Toyota Prius Best Mileage


Anyone has a Prius and will share their top mileage per tank? Today I sat in one and saw 774 miles per tank!!!
The best I have is 549. How is that even possible to obtain 774. Anyone else came close to 700?

Good site...

...for info on hypermiling and related matters.

Ted - Garmin Nuvi 1450 LM


how we are all interested in different things.

When I went to a Porsche seminar, which was free btw, we were told to never coast, always be on the gas to the floor, or brakes. By radio, the instructor told us to make sure we are holding our foot all the way down on the accelerator in the straightaway. I looked up the numbers and as I suspected, the Carrera GTS does 0-60 in 3.8.

What we were told to do must be the opposite of hypermiling. And the vehicles all had < 400 miles, relatively new.

I wonder where it is that we develop our interests? Even if I owned the vehicles I would not drive that way, the wear/tear is unbelievable. Not to mention always a burnt rubber smell--those tires need to be replaced probably in less than one day of use under those conditions.

It is fascinating!

That site will encourage a driver to apply some of the fuel saving techniques to driving a dump truck when appropriate.

There are many areas where a person can compete with others or oneself.

It is work to give that much attention to the details. Maybe with experience it becomes more relaxed.

Ted - Garmin Nuvi 1450 LM


To compare miles per tank between cars is next to impossible.
The gas tank size varies with which model you have because the later the model the engine is different and the tank size is different. My 2007 had a 9 gallon tank and my 2010 has a 11 usable gallon tank. Toyota gas tanks have a bladder inside it which expand or deflates with gas usage to keep fumes from developing in the tank and escaping when you open the lid.
It would also depend on where you are driving and who is driving. You would get different mileage driving I 80 from the Iowa border to the eastern Ohio border than if you drove from Denver to Los Angeles.
In the city I get 44 mpg if I turn off the air conditioner,heated seats, fan, etc and the road is dry.
It also makes a difference on the tires you have for when I got my first 2007 Prius with factory tires I got up to 40mpg but when I replaced the tires I got up to 43 mpg. My 2010 Prius has a bigger engine and bigger tires and when I go to LA from Iowa I average 42 mpg at 75+ mph on the interstates but get 45mpg if I slow down to 65mph. It depends on how soon you want to get there.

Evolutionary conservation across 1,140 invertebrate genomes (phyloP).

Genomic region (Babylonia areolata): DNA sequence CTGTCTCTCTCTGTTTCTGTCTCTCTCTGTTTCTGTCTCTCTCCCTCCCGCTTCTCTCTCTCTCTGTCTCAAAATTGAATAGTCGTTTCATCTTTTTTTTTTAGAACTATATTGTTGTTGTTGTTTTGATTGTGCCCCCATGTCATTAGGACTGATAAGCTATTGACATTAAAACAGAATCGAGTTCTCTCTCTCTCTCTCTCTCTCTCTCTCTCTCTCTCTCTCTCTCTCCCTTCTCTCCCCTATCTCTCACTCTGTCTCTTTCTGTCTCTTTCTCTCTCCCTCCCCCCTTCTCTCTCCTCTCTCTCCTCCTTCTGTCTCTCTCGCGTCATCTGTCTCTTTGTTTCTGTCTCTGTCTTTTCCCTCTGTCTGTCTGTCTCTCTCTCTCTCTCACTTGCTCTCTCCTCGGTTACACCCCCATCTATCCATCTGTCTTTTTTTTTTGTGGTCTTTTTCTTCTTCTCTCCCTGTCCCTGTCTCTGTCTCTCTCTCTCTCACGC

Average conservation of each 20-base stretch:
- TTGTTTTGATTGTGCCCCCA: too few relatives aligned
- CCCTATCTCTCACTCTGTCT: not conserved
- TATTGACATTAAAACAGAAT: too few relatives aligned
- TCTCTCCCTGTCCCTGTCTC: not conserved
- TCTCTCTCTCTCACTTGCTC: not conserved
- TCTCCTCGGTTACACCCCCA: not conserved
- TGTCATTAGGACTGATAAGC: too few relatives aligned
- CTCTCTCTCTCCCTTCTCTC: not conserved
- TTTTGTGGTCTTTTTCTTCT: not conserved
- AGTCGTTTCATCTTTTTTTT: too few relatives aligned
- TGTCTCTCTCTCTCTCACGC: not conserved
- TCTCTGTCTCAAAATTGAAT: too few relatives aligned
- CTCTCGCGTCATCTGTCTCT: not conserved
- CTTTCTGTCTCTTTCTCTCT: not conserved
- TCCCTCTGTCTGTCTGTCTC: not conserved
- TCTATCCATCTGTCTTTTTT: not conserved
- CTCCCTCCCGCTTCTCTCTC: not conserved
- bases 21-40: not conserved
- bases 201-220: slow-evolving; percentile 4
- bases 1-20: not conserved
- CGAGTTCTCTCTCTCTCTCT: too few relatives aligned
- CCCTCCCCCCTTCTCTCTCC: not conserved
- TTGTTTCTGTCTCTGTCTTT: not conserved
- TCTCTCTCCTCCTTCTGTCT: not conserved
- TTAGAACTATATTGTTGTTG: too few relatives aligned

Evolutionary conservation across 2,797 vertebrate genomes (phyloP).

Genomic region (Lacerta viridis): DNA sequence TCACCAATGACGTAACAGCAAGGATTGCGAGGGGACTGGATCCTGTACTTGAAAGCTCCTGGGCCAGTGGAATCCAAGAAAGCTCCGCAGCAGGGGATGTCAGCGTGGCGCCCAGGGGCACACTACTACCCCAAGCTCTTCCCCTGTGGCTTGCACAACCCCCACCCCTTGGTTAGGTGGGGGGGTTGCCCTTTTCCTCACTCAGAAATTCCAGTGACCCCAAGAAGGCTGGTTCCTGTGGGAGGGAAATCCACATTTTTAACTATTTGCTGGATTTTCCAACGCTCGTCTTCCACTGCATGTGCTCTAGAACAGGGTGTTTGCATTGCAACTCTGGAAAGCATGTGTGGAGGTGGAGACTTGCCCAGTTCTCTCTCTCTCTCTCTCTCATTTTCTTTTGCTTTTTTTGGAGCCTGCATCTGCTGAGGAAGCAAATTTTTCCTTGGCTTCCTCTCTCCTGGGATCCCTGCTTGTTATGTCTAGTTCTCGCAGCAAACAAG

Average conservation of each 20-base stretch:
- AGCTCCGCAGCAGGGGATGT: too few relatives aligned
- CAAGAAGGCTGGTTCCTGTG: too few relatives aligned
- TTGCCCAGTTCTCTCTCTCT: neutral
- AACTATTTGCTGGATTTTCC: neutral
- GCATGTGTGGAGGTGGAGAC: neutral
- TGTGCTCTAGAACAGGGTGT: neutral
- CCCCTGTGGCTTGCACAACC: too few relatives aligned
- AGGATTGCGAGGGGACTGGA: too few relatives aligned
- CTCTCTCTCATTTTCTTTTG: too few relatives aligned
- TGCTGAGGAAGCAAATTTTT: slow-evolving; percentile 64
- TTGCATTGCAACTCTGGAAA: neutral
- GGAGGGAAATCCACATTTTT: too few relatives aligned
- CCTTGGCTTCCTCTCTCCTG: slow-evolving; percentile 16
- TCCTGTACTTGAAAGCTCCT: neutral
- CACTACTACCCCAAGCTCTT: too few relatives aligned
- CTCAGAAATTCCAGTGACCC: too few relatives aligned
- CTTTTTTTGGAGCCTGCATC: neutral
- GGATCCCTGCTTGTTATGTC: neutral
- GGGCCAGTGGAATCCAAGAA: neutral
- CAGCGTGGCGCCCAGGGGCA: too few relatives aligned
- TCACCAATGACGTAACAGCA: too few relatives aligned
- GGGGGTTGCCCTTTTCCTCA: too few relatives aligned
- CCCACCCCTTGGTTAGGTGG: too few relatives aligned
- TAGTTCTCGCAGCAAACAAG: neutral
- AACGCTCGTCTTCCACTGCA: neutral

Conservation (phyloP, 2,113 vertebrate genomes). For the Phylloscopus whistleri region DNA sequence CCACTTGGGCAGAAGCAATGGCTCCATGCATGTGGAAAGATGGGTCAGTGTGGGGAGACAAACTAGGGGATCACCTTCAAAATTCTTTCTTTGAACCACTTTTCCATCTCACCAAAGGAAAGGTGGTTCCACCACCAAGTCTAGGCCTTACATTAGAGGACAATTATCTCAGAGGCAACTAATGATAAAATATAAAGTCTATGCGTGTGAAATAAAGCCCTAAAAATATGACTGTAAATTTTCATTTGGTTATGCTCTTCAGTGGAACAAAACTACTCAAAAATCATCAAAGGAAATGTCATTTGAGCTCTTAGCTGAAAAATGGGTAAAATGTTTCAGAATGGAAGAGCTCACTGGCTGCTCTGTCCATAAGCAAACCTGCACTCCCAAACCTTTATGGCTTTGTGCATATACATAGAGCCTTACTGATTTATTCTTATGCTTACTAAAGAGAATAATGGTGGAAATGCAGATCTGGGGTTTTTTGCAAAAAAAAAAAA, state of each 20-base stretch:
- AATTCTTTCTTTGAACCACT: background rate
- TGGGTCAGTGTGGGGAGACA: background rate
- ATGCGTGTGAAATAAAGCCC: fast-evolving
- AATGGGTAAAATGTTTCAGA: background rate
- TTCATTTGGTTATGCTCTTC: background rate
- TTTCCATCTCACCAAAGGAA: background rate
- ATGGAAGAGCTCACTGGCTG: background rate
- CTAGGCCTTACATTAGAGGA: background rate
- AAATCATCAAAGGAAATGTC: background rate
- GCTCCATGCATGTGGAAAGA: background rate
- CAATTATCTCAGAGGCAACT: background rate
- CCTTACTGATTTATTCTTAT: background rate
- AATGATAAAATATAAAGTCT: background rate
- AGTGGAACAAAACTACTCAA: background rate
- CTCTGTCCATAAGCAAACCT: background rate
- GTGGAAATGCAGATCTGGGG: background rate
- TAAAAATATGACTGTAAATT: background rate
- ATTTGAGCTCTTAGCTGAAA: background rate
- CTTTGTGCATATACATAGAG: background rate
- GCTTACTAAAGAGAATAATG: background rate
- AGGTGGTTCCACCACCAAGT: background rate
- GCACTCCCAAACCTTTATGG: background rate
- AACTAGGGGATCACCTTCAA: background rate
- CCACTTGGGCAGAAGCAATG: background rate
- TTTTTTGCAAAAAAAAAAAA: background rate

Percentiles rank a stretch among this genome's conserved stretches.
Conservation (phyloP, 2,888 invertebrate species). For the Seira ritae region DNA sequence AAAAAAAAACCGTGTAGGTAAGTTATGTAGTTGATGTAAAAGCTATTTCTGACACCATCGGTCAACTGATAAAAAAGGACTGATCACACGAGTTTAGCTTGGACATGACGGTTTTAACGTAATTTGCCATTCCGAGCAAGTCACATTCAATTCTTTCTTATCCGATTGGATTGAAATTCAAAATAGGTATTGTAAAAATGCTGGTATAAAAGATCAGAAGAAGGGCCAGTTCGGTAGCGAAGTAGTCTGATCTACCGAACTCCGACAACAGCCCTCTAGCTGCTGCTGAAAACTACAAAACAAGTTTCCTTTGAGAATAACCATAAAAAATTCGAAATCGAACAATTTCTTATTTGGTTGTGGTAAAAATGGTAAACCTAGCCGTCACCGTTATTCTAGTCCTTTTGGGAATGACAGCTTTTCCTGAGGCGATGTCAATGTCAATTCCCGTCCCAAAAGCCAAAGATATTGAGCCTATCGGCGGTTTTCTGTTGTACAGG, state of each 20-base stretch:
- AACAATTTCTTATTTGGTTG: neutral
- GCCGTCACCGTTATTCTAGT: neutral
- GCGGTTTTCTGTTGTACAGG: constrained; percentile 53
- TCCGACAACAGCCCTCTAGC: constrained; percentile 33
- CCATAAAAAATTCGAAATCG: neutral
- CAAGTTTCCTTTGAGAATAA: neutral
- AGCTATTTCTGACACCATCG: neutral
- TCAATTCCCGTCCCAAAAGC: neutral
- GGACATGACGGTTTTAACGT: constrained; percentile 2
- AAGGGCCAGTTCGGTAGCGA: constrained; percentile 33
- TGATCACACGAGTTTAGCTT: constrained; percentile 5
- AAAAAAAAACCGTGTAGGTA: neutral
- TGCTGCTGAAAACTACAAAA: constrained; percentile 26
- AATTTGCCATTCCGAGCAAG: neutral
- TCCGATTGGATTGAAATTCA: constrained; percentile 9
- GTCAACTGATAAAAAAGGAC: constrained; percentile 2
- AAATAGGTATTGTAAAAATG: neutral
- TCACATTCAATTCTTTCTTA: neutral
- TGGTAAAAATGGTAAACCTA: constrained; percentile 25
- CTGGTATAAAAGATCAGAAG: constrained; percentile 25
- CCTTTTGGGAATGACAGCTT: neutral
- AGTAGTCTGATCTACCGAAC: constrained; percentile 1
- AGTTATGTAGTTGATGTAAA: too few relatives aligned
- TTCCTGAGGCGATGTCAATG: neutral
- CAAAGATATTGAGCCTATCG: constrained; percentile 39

There is a yearly contest by our local Toyota dealer to see who gets the best gas mileage over a timed course in the city. The best I have read was 79mpg by a lady.

Pulse and glide

wmc2330 wrote:

How is that even possible to obtain 774.

The first requirement is a suitable road and suitable traffic. The second is a lot of patience.

Up at the extreme end of Prius mileage, the dominant technique is called "pulse and glide" and involves alternate use of nearly full throttle (which operates the internal combustion engine at near peak thermal efficiency) with a carefully chosen throttle position in which the car coasts down in speed, with the internal combustion engine not rotating (actually locked in position), and the electric drive train neither adding nor subtracting energy.

This all takes place at speeds in a range far lower than most open highways in the US, and presumes either no traffic at all or remarkably tolerant fellow travelers on the road.

A simple reason for the low speed is less loss from air resistance (applicable to all cars), but a second which is specific to Prius pulse and glide is that the internal combustion engine does not actually stop rotating under normal conditions for speeds higher than a number I can't find right now, but believe to be in the very low 40s. Below that speed, the ICE will fully stop rotation and actually be locked in position by a pawl--so no friction losses. So best pulse and glide technique oscillates between something like 33 and 40 mph. Of course, you can still get a considerable economy by using the technique at less frustrating speeds, but you won't be joining the 80 mpg club.